Argentine President Mauricio Macri / AFP PHOTO / EITAN ABRAMOVICH
Argentina’s President Mauricio Macri faces an important test of strength Sunday in mid-term legislative elections as he seeks to refresh a mandate for pro-market economic reforms.
Opinion polls give Macri’s ruling coalition the advantage against a center-left opposition led by former president Cristina Kirchner, who is running for a senate seat from the province of Buenos Aires, home to 40 percent of the country’s 33.1 million voters.
Kirchner’s campaign pitch has been to promise to “put the breaks on” Macri’s cuts in tariffs on agricultural exports, deficit spending and loosening of labor laws.
Macri, for his part, appealed to voters to “not return to the past,” attacking his predecessor’s populist policies.
“A victory for Macri would be a sign that populism is out and that the economic direction is being maintained,” said Rosendo Fraga, a political consultant with the firm Nueva Mayoria.
The mother of all battles will be in the province of Buenos Aires, an area the size of Italy.
“There is an intensification of the polarization in Buenos Aires,” said political analyst Facundo Nejamkis, of the consulting firm Opina Argentina.
Kirchner won the most votes in the province in August 13 primaries, but Macri’s coalition was the biggest vote getter nationally.
In Sunday’s vote, Kirchner is running against Esteban Bullrich, a colorless politician.
But Macri’s most effective advocate in the province has been Buenos Aires governor Maria Eugenia Vidal, a rising star who in 2015 defeated Kirchner’s Peronists in their own stronghold.
Polling firms Gonzalez y Valladares, Management & Fit, Rouvier, Circuitos, Poliarquía, Sinopsys, Taquion y Opinaia all predicted Macris forces winning in Buenos Aires by a margin of 3.5 percent.
Up for grabs are half the 254-seat Chamber of Deputies and a third of the 72-seat Senate.
Macri’s coalition, dubbed “Cambiemos” or “Let’s Change,” is an alliance of parties of the right, center-right and social democrats of the historic Radical Civic Union.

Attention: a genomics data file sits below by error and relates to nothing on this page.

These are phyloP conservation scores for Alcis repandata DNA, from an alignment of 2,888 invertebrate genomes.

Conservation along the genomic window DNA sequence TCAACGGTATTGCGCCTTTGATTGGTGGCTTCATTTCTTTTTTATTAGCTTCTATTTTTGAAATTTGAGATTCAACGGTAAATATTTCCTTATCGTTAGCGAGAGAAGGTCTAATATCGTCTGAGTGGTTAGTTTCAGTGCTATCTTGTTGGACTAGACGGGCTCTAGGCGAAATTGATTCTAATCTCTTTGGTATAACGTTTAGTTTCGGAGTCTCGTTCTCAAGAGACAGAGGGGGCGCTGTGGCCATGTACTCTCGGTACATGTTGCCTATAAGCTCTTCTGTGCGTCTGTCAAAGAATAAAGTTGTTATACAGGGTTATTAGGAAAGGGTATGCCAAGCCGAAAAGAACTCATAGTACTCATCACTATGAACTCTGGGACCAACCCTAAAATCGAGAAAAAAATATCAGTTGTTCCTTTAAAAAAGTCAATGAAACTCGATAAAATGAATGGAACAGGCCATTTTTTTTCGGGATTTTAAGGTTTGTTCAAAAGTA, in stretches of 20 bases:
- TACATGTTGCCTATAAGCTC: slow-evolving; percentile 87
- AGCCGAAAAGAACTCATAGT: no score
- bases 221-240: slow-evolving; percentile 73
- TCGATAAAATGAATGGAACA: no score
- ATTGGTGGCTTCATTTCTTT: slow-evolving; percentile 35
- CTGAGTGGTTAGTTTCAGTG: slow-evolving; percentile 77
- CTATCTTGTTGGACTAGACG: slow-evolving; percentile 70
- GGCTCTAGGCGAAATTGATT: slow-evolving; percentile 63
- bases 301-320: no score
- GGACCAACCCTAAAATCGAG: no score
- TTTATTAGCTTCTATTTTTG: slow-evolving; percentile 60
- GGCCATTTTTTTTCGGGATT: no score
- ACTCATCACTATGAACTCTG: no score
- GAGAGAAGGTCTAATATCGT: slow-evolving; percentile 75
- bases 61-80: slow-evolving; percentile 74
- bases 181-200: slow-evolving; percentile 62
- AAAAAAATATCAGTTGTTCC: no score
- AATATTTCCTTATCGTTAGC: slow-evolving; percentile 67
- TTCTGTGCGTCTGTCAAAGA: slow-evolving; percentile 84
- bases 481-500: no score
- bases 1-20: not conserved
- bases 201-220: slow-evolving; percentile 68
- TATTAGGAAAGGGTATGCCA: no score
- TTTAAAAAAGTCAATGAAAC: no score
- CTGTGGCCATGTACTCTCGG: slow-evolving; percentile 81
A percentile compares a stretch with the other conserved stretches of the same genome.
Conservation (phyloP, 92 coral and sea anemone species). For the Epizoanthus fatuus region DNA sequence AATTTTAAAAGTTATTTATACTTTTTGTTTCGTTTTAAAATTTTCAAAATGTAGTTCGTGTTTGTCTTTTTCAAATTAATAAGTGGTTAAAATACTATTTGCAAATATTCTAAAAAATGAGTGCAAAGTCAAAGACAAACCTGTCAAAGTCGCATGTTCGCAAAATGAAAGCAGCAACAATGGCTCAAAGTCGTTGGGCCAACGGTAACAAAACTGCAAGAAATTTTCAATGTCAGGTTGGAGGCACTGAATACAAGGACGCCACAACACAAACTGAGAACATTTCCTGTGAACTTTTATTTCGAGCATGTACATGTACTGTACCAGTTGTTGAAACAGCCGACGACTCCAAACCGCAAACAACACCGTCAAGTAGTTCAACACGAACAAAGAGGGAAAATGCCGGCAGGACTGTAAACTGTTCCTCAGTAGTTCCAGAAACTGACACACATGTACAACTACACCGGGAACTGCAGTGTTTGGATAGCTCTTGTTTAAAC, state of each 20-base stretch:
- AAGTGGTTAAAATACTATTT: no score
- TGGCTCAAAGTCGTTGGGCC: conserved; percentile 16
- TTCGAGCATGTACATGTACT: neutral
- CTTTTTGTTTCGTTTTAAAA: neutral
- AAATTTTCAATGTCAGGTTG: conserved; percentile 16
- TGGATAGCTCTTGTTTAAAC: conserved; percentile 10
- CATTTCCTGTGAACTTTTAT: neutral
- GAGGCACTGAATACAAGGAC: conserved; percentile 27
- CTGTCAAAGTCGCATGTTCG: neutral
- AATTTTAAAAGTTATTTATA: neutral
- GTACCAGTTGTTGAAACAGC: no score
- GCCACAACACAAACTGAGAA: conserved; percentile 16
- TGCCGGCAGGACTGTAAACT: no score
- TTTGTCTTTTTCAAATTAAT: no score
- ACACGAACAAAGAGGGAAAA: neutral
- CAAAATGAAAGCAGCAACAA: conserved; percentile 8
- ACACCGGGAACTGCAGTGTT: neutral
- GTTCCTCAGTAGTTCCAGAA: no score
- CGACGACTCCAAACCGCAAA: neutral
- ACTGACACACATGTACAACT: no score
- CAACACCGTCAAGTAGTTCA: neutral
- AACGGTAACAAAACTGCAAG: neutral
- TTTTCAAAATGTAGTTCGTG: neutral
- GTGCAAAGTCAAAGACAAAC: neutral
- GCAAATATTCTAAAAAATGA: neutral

Despite not having a legislative majority, Macri has been able to get laws passed by striking deals with Kirchner’s enemies in the Peronist movement and with governors who depend on federal funds to finance their budgets.
Macri’s first year in office was marked by a 30 percent devaluation of the national currency and a 2.3 percent contraction of the economy.
But the economy has begun to recover, posting 1.6 percent growth in the first half of the year.
Although growth remains below the levels reached before 2010 under the back-to-back husband-and-wife governments of Nestor and Cristina Kirchner, in power from 2003 to 2015.
Macri has gained support for his economic reforms from the United States, the European Union and international lending institutions. He was showered with praise at a recent forum of Argentine business leaders.
In the past week, the discovery of the body of a pro-indigenous activist who disappeared after a police crackdown in Patagonia prompted the suspension of the election campaign.
Fraga said the case shocked the country and dominated the news cycle. But Nejamkis said he did not think the impact was “sufficient to generate a reaction from the electorate.”
Macri is an engineer by profession from a wealthy family that founded a business empire. His launching pad into politics was his chairmanship of the Boca Juniors football club, which won numerous local and international titles under his leadership.
Kirchner, on the other hand, is a former militant in the most combative Peronist factions during the difficult 1970s, when the country was run by a repressive military dictatorship. Her politics moderated with the return of democracy in Argentina.
She has been prosecuted for alleged corruption in office, but she insists she is the victim of political persecution.
Macri also has faced accusations stemming from the “Panama Papers” scandal, which revealed the rich and powerful’s use of offshore accounts to secretly move money and evade taxes. But the complaint against him was quickly dismissed.
Both political movements have sought to use corruption cases to mobilize public support, but skepticism is high in a country where voters tend to be guided by their economic interests in casting their ballots.